Thither I'd have you haste immediately,
And at your meetest 'vantage of the time,
Improve those hints I gave you late to speak of :
But, above all, infer the bastardy
Of Edward's children.
Buck. Doubt not, my lord, I'll play the orator,
As if myself might wear the golden fee,
For which I plead.
Glost. If you thrive well, bring them to see me
- here,
Where you shall find me seriously employ'd,
With the most learned fathers of the church.
Buck. I fly, my lord, to serve you.
Glost. To serve thyself, my cousin;
For look, when I am king, claim thou of me
The earldom of Hereford, and all those moveables
Whereof the king, my brother, stood possess'd.
Buck. I shall remember, that your grace was boun-

tiful. Glost. Cousin, I have said it. Buck. I am gone, my lord. [Erit. Glost. So, I've secur'd my cousin here. These moveables

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Will never let his brains rest, till I'm king.
A

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Catesby, go you with speed to Doctor Shaw,
And thence, to Friar Beuker—bid them both
Attend me here, within an hour at farthest :
- [Exit CATESBY.

Meanwhile, my private orders shall be given,
To lock out all admittance to the princes.
Now, by St. Paul, the work goes bravely on 1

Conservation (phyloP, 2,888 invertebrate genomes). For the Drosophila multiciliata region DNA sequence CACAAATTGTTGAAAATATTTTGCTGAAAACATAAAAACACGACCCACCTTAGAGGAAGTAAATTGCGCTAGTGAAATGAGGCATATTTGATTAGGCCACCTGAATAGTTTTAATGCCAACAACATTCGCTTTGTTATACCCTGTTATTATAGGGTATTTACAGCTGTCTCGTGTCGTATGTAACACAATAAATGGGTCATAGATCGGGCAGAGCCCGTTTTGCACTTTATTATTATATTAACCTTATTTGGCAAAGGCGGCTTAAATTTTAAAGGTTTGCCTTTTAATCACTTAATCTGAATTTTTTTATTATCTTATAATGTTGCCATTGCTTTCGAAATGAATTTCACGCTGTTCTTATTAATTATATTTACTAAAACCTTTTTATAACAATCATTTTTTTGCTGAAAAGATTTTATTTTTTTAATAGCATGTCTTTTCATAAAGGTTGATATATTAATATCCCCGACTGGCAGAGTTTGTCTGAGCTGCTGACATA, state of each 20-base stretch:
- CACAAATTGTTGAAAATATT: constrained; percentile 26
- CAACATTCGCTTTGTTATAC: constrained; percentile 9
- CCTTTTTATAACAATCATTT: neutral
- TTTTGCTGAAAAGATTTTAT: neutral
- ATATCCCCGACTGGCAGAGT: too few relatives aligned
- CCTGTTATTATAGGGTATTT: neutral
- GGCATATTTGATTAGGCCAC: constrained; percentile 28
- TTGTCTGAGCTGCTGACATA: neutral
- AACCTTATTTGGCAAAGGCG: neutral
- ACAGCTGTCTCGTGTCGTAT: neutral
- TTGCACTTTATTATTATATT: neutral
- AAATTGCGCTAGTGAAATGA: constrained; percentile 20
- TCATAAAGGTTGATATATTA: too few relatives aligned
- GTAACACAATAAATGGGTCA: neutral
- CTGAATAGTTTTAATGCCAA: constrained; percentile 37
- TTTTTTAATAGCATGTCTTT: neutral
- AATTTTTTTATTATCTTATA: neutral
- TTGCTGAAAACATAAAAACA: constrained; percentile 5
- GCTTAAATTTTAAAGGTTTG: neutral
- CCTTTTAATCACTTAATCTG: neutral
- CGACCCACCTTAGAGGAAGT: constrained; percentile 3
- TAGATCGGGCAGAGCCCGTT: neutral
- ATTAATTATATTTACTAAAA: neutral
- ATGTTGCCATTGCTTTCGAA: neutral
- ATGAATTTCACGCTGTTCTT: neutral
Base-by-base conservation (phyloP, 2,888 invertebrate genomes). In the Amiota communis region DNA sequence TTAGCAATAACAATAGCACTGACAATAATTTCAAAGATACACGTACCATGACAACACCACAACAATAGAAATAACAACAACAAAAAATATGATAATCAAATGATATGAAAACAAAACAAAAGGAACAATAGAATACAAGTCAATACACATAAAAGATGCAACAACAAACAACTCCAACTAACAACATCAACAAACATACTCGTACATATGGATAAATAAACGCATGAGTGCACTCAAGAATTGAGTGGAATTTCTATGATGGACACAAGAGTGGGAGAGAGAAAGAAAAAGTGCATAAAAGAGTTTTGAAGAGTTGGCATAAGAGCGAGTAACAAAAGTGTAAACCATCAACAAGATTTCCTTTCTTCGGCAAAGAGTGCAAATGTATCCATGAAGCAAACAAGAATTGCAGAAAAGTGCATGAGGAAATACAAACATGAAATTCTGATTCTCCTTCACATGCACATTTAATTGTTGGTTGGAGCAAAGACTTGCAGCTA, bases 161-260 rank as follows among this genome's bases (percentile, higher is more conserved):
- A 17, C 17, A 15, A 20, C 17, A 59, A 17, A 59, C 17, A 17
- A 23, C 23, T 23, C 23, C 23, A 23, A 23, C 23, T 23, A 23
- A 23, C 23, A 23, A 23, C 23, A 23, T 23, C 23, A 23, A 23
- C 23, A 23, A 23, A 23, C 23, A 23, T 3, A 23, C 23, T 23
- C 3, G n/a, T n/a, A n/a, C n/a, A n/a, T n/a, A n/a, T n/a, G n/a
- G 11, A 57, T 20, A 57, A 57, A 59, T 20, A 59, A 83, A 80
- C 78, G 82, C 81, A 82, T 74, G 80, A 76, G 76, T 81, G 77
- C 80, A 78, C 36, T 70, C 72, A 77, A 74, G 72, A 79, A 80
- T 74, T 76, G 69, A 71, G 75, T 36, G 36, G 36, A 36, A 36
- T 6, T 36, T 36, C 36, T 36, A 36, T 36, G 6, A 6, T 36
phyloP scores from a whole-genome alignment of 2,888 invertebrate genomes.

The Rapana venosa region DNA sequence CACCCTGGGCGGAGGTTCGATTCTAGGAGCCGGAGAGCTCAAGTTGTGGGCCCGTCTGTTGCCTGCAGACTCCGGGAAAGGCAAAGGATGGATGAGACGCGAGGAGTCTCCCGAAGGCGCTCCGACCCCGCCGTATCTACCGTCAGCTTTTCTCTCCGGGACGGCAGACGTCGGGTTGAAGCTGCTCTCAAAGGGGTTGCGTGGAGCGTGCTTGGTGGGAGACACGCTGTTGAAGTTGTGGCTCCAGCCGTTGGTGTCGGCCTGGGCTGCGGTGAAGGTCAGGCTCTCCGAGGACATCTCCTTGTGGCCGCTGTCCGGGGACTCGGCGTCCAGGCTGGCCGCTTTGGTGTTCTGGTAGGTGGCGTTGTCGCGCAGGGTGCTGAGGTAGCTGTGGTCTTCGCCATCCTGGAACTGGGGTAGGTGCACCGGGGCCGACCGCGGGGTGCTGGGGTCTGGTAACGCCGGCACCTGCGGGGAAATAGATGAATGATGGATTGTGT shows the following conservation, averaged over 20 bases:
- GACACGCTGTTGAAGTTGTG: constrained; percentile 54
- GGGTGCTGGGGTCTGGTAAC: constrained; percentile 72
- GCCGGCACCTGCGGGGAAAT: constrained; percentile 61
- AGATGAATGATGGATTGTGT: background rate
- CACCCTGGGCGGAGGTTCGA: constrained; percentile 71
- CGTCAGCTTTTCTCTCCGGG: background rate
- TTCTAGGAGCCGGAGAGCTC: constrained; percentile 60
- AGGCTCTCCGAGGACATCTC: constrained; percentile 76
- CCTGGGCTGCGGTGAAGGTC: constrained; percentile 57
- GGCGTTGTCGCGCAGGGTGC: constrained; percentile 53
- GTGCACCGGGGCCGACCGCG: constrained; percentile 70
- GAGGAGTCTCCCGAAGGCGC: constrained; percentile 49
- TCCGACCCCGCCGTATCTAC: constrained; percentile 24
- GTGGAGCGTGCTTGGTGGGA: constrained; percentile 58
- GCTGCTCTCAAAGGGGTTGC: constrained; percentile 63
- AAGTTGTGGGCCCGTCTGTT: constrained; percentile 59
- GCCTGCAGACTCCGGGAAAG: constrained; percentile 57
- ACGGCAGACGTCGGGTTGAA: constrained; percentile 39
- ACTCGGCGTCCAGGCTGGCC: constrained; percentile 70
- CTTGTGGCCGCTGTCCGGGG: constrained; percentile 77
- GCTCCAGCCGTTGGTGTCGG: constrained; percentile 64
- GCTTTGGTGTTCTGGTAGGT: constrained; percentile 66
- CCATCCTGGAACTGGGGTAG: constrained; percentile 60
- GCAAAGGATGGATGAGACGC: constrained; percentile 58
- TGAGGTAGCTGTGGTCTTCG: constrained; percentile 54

How many frightful stops would conscience make
In some soft heads, to undertake like me !
Come, this conscience is a convenient scarecrow;
It guards the fruit, which priests and wise men taste,
Who never set it up to fright themselves;
They know ’tis rags, and gather in the face on't ;
While half-starv'd, shallow daws, through fear, are

honest. Why were laws made, but, that we're rogues by na

ture ?
Conscience 'tis our coin—we live by parting with it;
And he thrives best, that has the most to spare.
The protesting lover buys hope with it,
And the deluded virgin, short-lived pleasure;
Old greybeards cram their avarice with it;
Your lank-jaw'd, hungry judge, will dine upon't,
And hang the guiltless, rather than eat his mutton

cold :
The crown'd head quits it for despotic sway;
The stubborn people, for unaw’d rebellion.
There's not a slave, but has his share of villain:
Why, then, shall after ages think my deeds
Inhuman, since my worst are but ambition
Ev’n all mankind, to some lov’d ills incline:
Great men chuse greater sins—ambition's mine. [Erit.

*

SCEN E II,

A Chamber.

LADY ANNE discovered, sitting on a Couch.

Lady A. When—when shall I have rest ? Was marriage made

To be the scourge of our offences here
Oh, no! 'twas meant a blessing to the virtuous;
It once was so to me, though now my curse.
The fruit of Edward's love was sweet and pleasing;
But, oh! untimely cropp'd by cruel Gloster;
Let me have music, to compose my thoughts.

[Soft Music. It will not be; naught but the grave can close my eyes. But see,

He comes—the rude disturber of my pillow.

Enter GLosTER.

Glost. Ha! still in tears? let them flow on; theyr'e signs Of a substantial grief—Why don't she die? She must; my interest will not let her live. The fair Elizabeth hath caught my eye; My heart's vacant, and she shall fill her place. They say, that women have but tender hearts: 'Tis a mistake, I doubt—I've found them tough; They'll bend, indeed, but he must strain, that cracks them. All I can hope 's to throw her into sickness, That I may send her a physician's help.